United Nations Environment Programme Finance Initiative (UNEP FI) three reports on climate risk management tools for financial institutions
On 17 February, the UNEP FI published three reports on climate risk management tools for financial institutions: (i) Pathways to Paris – a practical guide to climate transition scenarios for financial professionals; (ii) Decarbonisation and Disruption – understanding the financial risks of a disorderly transition using climate scenarios; and (iii) Climate Risk Landscape – a comprehensive overview of climate risk assessment methodologies. The UNEP FI explains that the latest guidance is the result of a leading-edge project that convened 39 banks to pilot the recommendations of the Task Force on Climate-related Financial Disclosures (TCFD) building on previous UNEP FI’s work. The package of reports also includes guidance on understanding how the impacts of climate change and the low-energy transition may impact society and the economy. Additionally, the reports provide an overview of the various tools and analytics available, as well as the potential technological and regulatory developments that may shape climate risk tools in the future.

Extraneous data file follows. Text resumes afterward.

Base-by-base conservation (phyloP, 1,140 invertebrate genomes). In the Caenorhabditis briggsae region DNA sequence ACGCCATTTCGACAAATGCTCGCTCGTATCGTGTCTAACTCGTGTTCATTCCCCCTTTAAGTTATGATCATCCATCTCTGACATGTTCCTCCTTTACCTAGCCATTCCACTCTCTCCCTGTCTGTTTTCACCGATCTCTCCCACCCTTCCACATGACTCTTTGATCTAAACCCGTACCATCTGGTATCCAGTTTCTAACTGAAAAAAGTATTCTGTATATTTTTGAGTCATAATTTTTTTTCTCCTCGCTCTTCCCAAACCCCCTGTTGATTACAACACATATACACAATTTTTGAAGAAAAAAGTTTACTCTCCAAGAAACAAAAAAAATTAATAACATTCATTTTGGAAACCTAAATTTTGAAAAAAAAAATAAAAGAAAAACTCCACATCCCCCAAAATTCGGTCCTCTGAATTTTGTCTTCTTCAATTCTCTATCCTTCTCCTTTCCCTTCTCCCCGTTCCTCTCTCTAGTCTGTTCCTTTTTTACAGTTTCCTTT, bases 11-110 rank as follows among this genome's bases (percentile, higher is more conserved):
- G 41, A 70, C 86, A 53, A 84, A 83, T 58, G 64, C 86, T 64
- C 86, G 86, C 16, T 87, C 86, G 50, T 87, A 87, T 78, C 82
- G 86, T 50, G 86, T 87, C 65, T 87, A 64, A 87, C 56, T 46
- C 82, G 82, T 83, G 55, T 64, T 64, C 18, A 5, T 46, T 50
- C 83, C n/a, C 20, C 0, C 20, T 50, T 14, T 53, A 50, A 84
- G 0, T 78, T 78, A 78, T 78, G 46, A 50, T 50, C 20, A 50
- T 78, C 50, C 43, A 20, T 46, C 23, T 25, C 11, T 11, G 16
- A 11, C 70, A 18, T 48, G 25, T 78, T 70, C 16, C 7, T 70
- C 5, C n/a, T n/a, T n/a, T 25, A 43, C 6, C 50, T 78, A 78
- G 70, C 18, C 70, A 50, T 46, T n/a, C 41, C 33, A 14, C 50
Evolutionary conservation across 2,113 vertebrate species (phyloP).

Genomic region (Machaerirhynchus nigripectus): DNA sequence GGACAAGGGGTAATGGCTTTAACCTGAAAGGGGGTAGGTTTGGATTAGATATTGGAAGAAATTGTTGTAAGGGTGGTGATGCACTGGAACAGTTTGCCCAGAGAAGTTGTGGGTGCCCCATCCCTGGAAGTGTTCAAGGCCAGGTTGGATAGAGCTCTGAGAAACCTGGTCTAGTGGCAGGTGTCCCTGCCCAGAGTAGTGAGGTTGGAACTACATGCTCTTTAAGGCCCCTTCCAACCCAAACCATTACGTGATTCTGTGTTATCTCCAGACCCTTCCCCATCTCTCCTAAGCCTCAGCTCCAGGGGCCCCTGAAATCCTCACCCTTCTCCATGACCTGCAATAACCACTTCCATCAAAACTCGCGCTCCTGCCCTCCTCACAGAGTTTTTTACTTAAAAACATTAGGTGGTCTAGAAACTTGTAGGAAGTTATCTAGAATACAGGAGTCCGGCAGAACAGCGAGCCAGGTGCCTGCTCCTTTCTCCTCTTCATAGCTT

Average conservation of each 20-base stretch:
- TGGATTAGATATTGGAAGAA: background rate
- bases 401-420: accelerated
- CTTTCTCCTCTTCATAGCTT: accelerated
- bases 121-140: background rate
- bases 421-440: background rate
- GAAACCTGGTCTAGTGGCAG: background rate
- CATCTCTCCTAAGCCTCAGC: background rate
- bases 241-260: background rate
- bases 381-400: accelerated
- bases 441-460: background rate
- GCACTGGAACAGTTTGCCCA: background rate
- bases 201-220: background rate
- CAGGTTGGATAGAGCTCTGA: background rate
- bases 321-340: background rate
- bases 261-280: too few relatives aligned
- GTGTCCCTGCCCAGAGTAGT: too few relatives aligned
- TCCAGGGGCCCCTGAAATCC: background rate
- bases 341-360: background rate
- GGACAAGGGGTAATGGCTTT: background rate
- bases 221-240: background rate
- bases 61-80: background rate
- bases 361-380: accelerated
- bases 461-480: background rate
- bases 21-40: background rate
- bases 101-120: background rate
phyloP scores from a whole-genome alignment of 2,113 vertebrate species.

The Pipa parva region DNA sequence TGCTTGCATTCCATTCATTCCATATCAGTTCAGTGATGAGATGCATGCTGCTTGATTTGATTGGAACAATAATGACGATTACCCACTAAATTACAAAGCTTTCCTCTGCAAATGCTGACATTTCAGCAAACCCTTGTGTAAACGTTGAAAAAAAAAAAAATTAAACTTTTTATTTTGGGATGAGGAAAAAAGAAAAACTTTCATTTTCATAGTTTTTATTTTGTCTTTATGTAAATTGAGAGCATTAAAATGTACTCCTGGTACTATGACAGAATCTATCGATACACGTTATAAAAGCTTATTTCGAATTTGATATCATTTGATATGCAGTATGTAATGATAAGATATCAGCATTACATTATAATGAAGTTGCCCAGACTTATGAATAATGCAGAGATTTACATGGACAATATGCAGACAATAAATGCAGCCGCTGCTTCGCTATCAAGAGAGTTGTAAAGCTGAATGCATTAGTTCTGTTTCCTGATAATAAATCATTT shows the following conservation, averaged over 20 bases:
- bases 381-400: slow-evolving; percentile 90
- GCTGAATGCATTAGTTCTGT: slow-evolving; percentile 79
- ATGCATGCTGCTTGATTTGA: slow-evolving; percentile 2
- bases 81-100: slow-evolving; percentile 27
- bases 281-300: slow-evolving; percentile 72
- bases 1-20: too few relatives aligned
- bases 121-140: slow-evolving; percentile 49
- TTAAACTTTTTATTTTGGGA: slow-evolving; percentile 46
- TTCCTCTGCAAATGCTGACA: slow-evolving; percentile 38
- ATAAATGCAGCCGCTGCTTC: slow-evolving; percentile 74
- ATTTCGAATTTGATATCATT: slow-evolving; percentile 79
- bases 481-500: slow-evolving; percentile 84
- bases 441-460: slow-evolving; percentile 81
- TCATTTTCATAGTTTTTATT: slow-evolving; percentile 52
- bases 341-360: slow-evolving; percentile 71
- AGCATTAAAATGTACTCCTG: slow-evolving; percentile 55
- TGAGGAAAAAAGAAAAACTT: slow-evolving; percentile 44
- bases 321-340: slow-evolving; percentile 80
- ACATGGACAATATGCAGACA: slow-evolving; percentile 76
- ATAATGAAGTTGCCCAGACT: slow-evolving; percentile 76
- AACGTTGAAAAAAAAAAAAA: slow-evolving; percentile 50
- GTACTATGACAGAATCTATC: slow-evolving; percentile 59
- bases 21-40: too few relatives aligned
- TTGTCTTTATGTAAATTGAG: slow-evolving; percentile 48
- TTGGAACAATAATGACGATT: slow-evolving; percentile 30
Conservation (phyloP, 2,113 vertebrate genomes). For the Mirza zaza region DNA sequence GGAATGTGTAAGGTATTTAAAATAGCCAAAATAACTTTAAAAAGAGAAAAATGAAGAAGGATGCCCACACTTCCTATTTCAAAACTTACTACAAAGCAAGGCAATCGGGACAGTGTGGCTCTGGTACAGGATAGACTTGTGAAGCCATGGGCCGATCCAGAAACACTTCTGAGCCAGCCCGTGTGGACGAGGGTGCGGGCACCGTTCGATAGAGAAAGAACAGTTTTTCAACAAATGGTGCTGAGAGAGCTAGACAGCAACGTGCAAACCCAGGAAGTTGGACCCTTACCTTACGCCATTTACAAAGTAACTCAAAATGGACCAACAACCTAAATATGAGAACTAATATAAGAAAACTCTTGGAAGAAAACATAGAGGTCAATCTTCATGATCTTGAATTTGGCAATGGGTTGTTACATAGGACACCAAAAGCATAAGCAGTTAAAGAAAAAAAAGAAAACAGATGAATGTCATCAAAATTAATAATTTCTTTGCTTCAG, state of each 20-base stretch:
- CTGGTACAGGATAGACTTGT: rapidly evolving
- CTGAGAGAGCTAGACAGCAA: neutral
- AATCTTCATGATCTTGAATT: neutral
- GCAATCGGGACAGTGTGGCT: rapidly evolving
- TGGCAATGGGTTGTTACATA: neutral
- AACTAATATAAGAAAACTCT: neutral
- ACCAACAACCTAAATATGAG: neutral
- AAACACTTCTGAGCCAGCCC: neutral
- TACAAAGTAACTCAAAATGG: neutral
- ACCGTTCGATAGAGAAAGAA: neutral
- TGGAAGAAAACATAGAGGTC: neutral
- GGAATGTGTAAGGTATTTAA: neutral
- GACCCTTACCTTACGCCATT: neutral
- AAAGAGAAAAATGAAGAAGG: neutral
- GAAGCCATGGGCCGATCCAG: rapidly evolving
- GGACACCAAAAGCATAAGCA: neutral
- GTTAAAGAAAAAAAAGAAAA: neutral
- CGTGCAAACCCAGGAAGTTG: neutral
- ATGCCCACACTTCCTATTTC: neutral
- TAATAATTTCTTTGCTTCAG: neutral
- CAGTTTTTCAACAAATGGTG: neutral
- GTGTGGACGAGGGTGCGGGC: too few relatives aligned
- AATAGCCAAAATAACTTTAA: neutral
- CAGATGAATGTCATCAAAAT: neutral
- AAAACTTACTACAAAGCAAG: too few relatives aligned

New UK Centre for Greening Finance and Investment (CGFI)
On 15 February, HMT published a press release to announce that Leeds and London will be home to a new UK Centre for CGFI, as announced by Energy Minister Anne-Marie Trevelyan, as a result of £10 million in Government investment. HMT states that the new centre will begin in April, with physical hubs in Leeds and London opening a matter of months later led by a partnership with a number of UK institutions including University of Oxford, the University of Leeds and Imperial College London. HMT notes that the research hubs in the two cities will provide world-class data and analytics to financial institutions and services such as banks, lenders, investors and insurers around the world to better support their investment and business decisions by considering the impact on the environment and climate change.
FCA regulation round-up 2021